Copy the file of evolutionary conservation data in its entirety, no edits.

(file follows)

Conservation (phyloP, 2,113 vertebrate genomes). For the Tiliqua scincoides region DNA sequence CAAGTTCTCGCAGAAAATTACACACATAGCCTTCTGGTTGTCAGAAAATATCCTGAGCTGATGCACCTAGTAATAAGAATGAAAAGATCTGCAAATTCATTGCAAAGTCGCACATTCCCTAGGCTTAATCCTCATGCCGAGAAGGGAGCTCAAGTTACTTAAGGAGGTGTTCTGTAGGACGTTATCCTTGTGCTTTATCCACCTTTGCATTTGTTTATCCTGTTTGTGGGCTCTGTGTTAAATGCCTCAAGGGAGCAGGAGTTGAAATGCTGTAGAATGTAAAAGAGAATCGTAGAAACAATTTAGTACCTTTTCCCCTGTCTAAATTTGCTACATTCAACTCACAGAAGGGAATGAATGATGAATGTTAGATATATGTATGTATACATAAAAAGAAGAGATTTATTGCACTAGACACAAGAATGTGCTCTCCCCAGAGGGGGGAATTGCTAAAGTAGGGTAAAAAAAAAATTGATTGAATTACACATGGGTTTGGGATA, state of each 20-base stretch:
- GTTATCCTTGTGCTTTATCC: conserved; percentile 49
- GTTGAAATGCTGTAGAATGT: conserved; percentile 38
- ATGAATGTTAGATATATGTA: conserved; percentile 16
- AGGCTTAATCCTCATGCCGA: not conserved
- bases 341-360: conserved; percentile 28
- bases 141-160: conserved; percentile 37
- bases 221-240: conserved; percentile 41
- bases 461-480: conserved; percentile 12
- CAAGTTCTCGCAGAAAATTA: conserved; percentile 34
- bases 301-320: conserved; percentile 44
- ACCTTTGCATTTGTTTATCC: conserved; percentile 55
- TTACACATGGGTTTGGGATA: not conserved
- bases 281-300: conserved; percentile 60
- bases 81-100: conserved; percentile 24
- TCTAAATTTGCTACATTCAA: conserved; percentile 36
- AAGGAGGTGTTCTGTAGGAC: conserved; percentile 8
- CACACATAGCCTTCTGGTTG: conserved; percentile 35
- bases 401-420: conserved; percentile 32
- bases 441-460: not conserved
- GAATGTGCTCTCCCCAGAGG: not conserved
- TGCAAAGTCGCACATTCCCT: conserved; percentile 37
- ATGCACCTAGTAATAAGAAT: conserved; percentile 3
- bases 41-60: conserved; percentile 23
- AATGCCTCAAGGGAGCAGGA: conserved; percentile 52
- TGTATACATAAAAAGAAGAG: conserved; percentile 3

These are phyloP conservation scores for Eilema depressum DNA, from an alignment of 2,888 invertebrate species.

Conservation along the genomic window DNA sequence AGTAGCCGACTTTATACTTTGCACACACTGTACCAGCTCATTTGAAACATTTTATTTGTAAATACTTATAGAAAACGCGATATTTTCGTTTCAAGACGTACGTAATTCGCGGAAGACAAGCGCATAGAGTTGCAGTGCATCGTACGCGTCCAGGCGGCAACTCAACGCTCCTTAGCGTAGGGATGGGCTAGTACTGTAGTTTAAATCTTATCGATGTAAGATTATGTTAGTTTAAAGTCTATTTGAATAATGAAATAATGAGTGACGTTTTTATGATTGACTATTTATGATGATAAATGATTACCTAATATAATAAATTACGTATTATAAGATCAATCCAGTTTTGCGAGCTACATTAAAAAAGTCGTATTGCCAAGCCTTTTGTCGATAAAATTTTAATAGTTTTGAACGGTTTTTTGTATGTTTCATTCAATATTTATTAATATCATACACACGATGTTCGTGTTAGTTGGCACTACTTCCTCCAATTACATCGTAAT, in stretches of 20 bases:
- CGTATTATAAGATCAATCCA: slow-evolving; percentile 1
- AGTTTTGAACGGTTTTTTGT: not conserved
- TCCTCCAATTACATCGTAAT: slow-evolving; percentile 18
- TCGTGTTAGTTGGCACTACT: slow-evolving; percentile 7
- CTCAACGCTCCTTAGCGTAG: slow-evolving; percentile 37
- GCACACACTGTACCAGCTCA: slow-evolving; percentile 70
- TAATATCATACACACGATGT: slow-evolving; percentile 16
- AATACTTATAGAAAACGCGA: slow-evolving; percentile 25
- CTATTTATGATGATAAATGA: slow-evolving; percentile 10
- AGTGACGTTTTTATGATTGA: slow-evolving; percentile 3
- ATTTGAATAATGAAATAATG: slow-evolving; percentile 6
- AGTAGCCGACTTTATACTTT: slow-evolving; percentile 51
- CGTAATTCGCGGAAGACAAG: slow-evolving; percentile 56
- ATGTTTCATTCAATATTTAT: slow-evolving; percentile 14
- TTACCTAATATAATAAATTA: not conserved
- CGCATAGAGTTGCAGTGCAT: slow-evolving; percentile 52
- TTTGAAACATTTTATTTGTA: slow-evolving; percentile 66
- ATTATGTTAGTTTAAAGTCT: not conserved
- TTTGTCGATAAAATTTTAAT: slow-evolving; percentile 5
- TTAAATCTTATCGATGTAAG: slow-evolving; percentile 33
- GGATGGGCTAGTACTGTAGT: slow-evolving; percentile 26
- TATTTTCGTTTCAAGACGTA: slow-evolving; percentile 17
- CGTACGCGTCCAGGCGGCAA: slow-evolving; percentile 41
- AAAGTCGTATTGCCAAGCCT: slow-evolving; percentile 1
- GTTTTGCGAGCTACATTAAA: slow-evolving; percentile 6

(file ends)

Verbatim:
Conservation (phyloP, 2,113 vertebrate genomes). For the Tiliqua scincoides region DNA sequence CAAGTTCTCGCAGAAAATTACACACATAGCCTTCTGGTTGTCAGAAAATATCCTGAGCTGATGCACCTAGTAATAAGAATGAAAAGATCTGCAAATTCATTGCAAAGTCGCACATTCCCTAGGCTTAATCCTCATGCCGAGAAGGGAGCTCAAGTTACTTAAGGAGGTGTTCTGTAGGACGTTATCCTTGTGCTTTATCCACCTTTGCATTTGTTTATCCTGTTTGTGGGCTCTGTGTTAAATGCCTCAAGGGAGCAGGAGTTGAAATGCTGTAGAATGTAAAAGAGAATCGTAGAAACAATTTAGTACCTTTTCCCCTGTCTAAATTTGCTACATTCAACTCACAGAAGGGAATGAATGATGAATGTTAGATATATGTATGTATACATAAAAAGAAGAGATTTATTGCACTAGACACAAGAATGTGCTCTCCCCAGAGGGGGGAATTGCTAAAGTAGGGTAAAAAAAAAATTGATTGAATTACACATGGGTTTGGGATA, state of each 20-base stretch:
- GTTATCCTTGTGCTTTATCC: conserved; percentile 49
- GTTGAAATGCTGTAGAATGT: conserved; percentile 38
- ATGAATGTTAGATATATGTA: conserved; percentile 16
- AGGCTTAATCCTCATGCCGA: not conserved
- bases 341-360: conserved; percentile 28
- bases 141-160: conserved; percentile 37
- bases 221-240: conserved; percentile 41
- bases 461-480: conserved; percentile 12
- CAAGTTCTCGCAGAAAATTA: conserved; percentile 34
- bases 301-320: conserved; percentile 44
- ACCTTTGCATTTGTTTATCC: conserved; percentile 55
- TTACACATGGGTTTGGGATA: not conserved
- bases 281-300: conserved; percentile 60
- bases 81-100: conserved; percentile 24
- TCTAAATTTGCTACATTCAA: conserved; percentile 36
- AAGGAGGTGTTCTGTAGGAC: conserved; percentile 8
- CACACATAGCCTTCTGGTTG: conserved; percentile 35
- bases 401-420: conserved; percentile 32
- bases 441-460: not conserved
- GAATGTGCTCTCCCCAGAGG: not conserved
- TGCAAAGTCGCACATTCCCT: conserved; percentile 37
- ATGCACCTAGTAATAAGAAT: conserved; percentile 3
- bases 41-60: conserved; percentile 23
- AATGCCTCAAGGGAGCAGGA: conserved; percentile 52
- TGTATACATAAAAAGAAGAG: conserved; percentile 3

These are phyloP conservation scores for Eilema depressum DNA, from an alignment of 2,888 invertebrate species.

Conservation along the genomic window DNA sequence AGTAGCCGACTTTATACTTTGCACACACTGTACCAGCTCATTTGAAACATTTTATTTGTAAATACTTATAGAAAACGCGATATTTTCGTTTCAAGACGTACGTAATTCGCGGAAGACAAGCGCATAGAGTTGCAGTGCATCGTACGCGTCCAGGCGGCAACTCAACGCTCCTTAGCGTAGGGATGGGCTAGTACTGTAGTTTAAATCTTATCGATGTAAGATTATGTTAGTTTAAAGTCTATTTGAATAATGAAATAATGAGTGACGTTTTTATGATTGACTATTTATGATGATAAATGATTACCTAATATAATAAATTACGTATTATAAGATCAATCCAGTTTTGCGAGCTACATTAAAAAAGTCGTATTGCCAAGCCTTTTGTCGATAAAATTTTAATAGTTTTGAACGGTTTTTTGTATGTTTCATTCAATATTTATTAATATCATACACACGATGTTCGTGTTAGTTGGCACTACTTCCTCCAATTACATCGTAAT, in stretches of 20 bases:
- CGTATTATAAGATCAATCCA: slow-evolving; percentile 1
- AGTTTTGAACGGTTTTTTGT: not conserved
- TCCTCCAATTACATCGTAAT: slow-evolving; percentile 18
- TCGTGTTAGTTGGCACTACT: slow-evolving; percentile 7
- CTCAACGCTCCTTAGCGTAG: slow-evolving; percentile 37
- GCACACACTGTACCAGCTCA: slow-evolving; percentile 70
- TAATATCATACACACGATGT: slow-evolving; percentile 16
- AATACTTATAGAAAACGCGA: slow-evolving; percentile 25
- CTATTTATGATGATAAATGA: slow-evolving; percentile 10
- AGTGACGTTTTTATGATTGA: slow-evolving; percentile 3
- ATTTGAATAATGAAATAATG: slow-evolving; percentile 6
- AGTAGCCGACTTTATACTTT: slow-evolving; percentile 51
- CGTAATTCGCGGAAGACAAG: slow-evolving; percentile 56
- ATGTTTCATTCAATATTTAT: slow-evolving; percentile 14
- TTACCTAATATAATAAATTA: not conserved
- CGCATAGAGTTGCAGTGCAT: slow-evolving; percentile 52
- TTTGAAACATTTTATTTGTA: slow-evolving; percentile 66
- ATTATGTTAGTTTAAAGTCT: not conserved
- TTTGTCGATAAAATTTTAAT: slow-evolving; percentile 5
- TTAAATCTTATCGATGTAAG: slow-evolving; percentile 33
- GGATGGGCTAGTACTGTAGT: slow-evolving; percentile 26
- TATTTTCGTTTCAAGACGTA: slow-evolving; percentile 17
- CGTACGCGTCCAGGCGGCAA: slow-evolving; percentile 41
- AAAGTCGTATTGCCAAGCCT: slow-evolving; percentile 1
- GTTTTGCGAGCTACATTAAA: slow-evolving; percentile 6